Starting weight: 77Kg, the stubborn remnant of a two-week trip three months ago back home to British Columbia, during which I made too many visits with mom to White Spot and other fine purveyors of fat.
Achieved goal: 74Kg.
Diet: Two all-natural peanut-butter-and-honey-sandwiches on homemade seed bread, two generous slices of Panforte made from a recipe by David the American pastry chef in Paris, two dozen dates, two slices of dense, home-made apple cake the recipe of which I do not have because my sister-in-law offered them to me and I didn’t ask, two generous handfuls of mixed nuts, or what they call here in Germany: Student Feed.
One 500ml bottle of Weizenbier.
Six litres of water.
12 and a half hours’ worth of fresh air
Biking: Pump your tires to maximum recommended pressure. Check and oil the chain if need be. Wear bike shorts! If you’re setting out to ride 185Km in one day – about three times what you’re used to – you want your tush to be comfy.
Bring toilet paper. Beware of stinging nettles.
Get up at daybreak and have a couple cups of coffee, then get going. You want to arrive before sundown. It might help to bring a map.
Ride along a set path you’ve studied carefully both online and in various maps from just north of Osnabrück to Buxtehude through farmers’ fields, moorscape, beech forests, pine forests, along narrow paved roads lined with centuries-old oak, past cornfields, tobacco fields, ancient barns, haystacks and wedding announcements made of haystacks.
You’ll also be greeted by great, gagging waves of concentrated, liquified pig manure as you continue through the endless green and over railway tracks, six-lane Autobahn and bridges great and small, get lost a couple of times, curse under your breath at the uselessness of viamichelen.com which recommends you take a right down Doktorstrasse in some Hintertürverkehr town that ends in a cul-de sac blocked by a 150-year-old building, find your way again, get lost again, finally get on the right track and continue through ever-changing landscape dotted with pheasant, deer, hare, birds of prey, herons, dairy cows, sheep, horses, chickens and many, many cats out on the prowl for that elusive rodent.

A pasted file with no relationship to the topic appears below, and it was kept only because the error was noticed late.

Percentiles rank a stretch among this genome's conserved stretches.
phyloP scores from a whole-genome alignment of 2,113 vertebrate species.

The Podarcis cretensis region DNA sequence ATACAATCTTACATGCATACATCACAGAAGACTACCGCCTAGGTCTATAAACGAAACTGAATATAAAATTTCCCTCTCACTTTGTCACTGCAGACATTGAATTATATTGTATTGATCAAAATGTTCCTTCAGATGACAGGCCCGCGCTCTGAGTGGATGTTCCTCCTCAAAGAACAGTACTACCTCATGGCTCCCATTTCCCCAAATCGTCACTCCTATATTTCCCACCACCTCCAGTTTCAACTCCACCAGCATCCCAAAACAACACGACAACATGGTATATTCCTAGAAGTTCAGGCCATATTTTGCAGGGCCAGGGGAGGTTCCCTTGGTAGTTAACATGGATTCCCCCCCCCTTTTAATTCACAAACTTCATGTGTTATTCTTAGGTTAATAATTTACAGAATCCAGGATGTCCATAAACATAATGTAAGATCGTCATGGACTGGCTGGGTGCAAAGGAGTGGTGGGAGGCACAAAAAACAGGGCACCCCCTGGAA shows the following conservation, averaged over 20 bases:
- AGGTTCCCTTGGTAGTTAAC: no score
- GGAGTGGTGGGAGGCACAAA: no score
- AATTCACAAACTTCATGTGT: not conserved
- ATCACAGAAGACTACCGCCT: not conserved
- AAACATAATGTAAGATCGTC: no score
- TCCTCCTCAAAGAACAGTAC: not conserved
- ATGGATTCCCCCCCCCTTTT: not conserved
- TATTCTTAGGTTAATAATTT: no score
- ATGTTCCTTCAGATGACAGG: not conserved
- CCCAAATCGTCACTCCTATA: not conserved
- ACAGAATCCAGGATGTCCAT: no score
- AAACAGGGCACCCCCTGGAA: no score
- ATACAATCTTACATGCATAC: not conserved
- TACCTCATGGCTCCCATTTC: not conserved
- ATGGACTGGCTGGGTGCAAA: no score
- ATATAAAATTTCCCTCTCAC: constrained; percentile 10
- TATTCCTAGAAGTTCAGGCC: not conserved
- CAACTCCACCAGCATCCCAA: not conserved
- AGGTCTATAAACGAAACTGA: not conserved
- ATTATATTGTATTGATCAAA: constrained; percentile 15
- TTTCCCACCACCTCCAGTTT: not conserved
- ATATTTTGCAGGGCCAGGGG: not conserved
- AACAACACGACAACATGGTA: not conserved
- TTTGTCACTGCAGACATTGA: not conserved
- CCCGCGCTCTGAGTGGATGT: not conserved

Curse once again viamichelin.com for listing streets you must take, when, in fact, the street either does not exist or is not posted on any sign.
Ask locals for directions. They are friendly and helpful!
Thank the fact you’re travelling northeast and getting pushed the whole way with prevailing winds, without which the trip would be unthinkable.
Curse yourself for having left your camera’s memory chip in the computer, so all you have is 8Kb of internal memory with which to take a few incredibly crappy photos for this post.
Thank that you had the good sense to buy a new mountain bike to replace the one you rode to Bremen in the opposite direction.
Stop and have lunch on a bed of dry, crackling beech leaves looking up at the blanket of foliage blocking out the daylight and marvel that in only a few weeks it will all be gone and the long northern winter you’ve been trying so hard not to think about will surely be upon us.
Ignore pains in the knee and the feeling you might be developing a Charley horse in both thighs. Breathe deeply.
Call your wife and ask her to take that bottle of beer out of the basement and stick it in the fridge because you want to think about it sitting there waiting as a reward for your day’s efforts.
Don’t tell her your legs hurt.
Ask yourself just how many kilometres getting lost and having to swing around to find the proper route added on to the official total of 185km. Arrive at a round number of 200km, give or take five.
Ask yourself if cycling so far in one day is that much of a good idea.
Weigh yourself the next morning. Voilà! Three Kg. lighter.
This diet is not recommended for anyone over the age of 3 unless accompanied by a desire just to find out if you really can do it.